More on the Hawaii Island Energy Cooperative

The Hawaii Island Energy Cooperative formed after the NextEra/HEI merger was announced. Several community grassroots organizations got together and asked the Kauai Island Utility Cooperative (KIUC) folks to come to Hilo and do a briefing on how they got started.

After that meeting back in December 2014, a steering committee of Big Island community members looked into the feasibility of the Big Island forming a utility co-op. Although HELCO was not for sale, the group decided to prepare just in case an opportunity came up to purchase it.

This post talks about that KIUC briefing and how we formed the co-op steering committee.

Henry Curtis wrote about the Hawaii Island Energy Cooperative today at Ililani Media:

Big Island Energy Cooperative on the Move

The Hawaii Island Energy Cooperative (HIEC) was founded in January 2015. HIEC proceeded to file a motion to intervene in Hawaii Public Utilities Commission Docket 2015-0022 and was granted party status by the Commission.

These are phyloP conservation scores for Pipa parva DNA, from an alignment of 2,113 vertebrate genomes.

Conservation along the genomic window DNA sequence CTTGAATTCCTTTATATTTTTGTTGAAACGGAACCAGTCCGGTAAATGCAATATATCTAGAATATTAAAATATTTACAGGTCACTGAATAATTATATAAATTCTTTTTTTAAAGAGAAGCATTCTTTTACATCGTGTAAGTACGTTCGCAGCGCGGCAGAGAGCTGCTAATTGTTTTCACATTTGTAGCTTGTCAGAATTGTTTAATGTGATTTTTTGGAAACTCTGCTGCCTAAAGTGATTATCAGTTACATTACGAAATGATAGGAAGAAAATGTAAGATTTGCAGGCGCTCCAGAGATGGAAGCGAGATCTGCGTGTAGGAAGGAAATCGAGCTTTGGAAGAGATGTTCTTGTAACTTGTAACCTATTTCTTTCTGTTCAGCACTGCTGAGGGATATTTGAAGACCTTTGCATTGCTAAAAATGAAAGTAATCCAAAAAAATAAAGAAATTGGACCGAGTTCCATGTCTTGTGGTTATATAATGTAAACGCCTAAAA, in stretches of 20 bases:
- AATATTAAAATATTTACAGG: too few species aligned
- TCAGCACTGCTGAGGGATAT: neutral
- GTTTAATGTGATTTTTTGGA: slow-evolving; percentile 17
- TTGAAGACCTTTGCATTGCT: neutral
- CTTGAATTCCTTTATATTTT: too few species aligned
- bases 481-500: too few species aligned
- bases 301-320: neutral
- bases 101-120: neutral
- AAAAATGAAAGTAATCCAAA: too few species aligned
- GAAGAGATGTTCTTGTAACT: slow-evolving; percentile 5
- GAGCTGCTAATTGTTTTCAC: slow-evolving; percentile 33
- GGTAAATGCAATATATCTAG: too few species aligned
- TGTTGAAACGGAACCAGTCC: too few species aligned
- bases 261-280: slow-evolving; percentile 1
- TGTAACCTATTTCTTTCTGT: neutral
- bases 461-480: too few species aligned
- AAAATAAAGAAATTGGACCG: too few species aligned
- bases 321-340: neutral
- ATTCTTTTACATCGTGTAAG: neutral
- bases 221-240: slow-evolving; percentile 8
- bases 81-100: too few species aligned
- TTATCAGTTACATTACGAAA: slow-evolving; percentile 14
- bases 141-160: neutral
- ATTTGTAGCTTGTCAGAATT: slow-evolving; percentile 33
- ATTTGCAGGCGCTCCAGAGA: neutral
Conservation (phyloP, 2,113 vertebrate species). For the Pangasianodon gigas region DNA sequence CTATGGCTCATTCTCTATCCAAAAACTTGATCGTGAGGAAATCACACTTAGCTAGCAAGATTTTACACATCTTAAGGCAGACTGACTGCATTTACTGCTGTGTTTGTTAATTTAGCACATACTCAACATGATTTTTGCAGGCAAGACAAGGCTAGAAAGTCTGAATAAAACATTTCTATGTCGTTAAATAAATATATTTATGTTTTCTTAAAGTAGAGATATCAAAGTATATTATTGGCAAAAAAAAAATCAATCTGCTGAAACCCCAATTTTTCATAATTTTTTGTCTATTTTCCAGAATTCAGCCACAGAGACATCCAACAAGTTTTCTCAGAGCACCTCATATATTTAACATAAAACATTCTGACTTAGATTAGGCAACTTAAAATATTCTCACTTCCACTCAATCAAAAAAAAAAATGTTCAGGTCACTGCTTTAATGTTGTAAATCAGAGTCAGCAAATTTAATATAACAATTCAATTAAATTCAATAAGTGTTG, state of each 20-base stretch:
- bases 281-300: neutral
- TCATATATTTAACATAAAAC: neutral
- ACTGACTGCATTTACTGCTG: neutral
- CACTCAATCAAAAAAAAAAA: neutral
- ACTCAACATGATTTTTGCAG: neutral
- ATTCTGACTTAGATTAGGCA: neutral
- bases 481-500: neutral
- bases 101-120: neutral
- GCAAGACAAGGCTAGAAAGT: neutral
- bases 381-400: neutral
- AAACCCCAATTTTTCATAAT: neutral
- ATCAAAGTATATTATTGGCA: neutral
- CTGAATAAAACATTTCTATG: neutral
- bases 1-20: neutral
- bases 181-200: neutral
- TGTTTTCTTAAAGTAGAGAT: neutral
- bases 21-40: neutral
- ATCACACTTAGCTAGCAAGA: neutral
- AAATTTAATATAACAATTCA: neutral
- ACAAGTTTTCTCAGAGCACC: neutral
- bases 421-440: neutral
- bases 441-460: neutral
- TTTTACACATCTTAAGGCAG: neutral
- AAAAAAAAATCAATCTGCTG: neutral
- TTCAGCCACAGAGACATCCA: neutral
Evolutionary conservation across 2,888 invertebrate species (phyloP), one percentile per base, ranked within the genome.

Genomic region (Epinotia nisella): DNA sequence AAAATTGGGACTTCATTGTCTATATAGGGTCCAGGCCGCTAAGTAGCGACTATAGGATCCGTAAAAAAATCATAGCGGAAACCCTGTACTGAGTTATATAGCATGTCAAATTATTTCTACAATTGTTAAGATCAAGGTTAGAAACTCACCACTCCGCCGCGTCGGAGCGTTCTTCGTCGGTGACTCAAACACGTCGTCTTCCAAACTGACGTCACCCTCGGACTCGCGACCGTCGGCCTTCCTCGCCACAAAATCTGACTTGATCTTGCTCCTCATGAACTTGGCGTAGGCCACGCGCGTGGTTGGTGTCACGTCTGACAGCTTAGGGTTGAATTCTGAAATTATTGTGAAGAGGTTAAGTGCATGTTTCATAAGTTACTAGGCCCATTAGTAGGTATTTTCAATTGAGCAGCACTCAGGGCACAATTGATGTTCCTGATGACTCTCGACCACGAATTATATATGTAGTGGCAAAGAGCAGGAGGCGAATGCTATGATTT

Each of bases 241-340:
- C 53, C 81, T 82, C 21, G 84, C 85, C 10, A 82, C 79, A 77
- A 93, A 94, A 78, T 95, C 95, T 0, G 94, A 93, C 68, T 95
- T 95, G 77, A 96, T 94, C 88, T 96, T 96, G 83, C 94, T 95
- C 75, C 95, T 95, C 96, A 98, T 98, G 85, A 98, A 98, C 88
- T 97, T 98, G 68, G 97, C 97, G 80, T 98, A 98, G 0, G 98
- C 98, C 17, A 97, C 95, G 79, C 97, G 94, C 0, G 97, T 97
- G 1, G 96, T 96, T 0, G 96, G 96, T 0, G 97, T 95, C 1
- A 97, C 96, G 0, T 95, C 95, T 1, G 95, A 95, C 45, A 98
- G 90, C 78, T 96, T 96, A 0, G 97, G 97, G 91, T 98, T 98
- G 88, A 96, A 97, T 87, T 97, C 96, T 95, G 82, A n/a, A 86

That regulatory proceeding is examining the proposed sale of Hawaiian Electric Company (HECO) and its subsidiaries Maui Electric Company (MECO) and Hawaii Electric Light Company (HELCO) to NextEra Energy (NEE). 
 
Attorneys David J. Minkin, Brian T. Hirai and Peter J. Hamasaki from the law firm McCorriston Miller Mukai MacKinnon LLP, represent both HIEC and the Kauai Island Utility Cooperative (KIUC) in the merger proceedings.
HIEC was formed not only to explore the possibility of a Big Island community-based electric utility cooperative but also to examine other energy issues such as sustainable transportation policies.
 
HIEC has staked out a clear position. It is no for or against the merger and it is not promoting an alternative to HELCO or NextEra. Rather “HIEC seeks to bring to the proceedings its specific focus on the energy needs of Hawaii Island and its unique perspective on potential cooperative ownership structures.” 
 
HIEC Spokesperson Marco Mangelsdorf asserted that “being able to have more direct control over Hawaii Island’s present and future energy profile would provide us with an extraordinary opportunity to showcase what can be done on our island on many different and innovative levels.”

 

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